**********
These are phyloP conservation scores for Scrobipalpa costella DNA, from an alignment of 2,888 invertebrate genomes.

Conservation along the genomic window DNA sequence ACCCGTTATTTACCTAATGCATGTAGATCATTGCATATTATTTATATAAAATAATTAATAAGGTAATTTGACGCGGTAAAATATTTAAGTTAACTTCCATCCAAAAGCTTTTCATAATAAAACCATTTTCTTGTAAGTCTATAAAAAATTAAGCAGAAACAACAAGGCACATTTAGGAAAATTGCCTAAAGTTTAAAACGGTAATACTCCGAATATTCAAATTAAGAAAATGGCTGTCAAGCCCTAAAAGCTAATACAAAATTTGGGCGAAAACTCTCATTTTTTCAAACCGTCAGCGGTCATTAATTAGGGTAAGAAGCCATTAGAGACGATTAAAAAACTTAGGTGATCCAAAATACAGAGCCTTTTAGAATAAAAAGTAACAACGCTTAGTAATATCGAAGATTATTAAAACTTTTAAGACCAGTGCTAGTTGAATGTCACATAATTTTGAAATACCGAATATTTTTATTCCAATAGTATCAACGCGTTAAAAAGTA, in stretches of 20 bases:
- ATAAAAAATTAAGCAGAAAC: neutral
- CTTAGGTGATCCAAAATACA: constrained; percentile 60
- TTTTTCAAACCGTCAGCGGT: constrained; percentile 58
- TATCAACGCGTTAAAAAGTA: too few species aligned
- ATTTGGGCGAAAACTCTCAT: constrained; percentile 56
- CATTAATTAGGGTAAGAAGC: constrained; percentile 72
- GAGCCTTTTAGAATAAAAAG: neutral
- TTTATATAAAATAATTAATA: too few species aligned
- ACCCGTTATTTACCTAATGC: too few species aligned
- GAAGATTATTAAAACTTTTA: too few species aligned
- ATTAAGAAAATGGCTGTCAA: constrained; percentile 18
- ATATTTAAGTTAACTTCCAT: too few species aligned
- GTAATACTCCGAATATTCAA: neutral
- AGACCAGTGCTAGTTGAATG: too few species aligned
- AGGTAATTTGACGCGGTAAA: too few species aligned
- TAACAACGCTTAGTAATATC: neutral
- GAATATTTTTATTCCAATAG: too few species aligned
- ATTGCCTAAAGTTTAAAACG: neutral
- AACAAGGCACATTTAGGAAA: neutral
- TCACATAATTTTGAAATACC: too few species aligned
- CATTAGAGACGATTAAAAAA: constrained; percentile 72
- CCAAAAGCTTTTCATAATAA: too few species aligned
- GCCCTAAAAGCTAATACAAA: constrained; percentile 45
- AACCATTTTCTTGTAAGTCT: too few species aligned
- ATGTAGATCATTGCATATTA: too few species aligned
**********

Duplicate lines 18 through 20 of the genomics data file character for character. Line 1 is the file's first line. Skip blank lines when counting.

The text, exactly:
- TAACAACGCTTAGTAATATC: neutral
- GAATATTTTTATTCCAATAG: too few species aligned
- ATTGCCTAAAGTTTAAAACG: neutral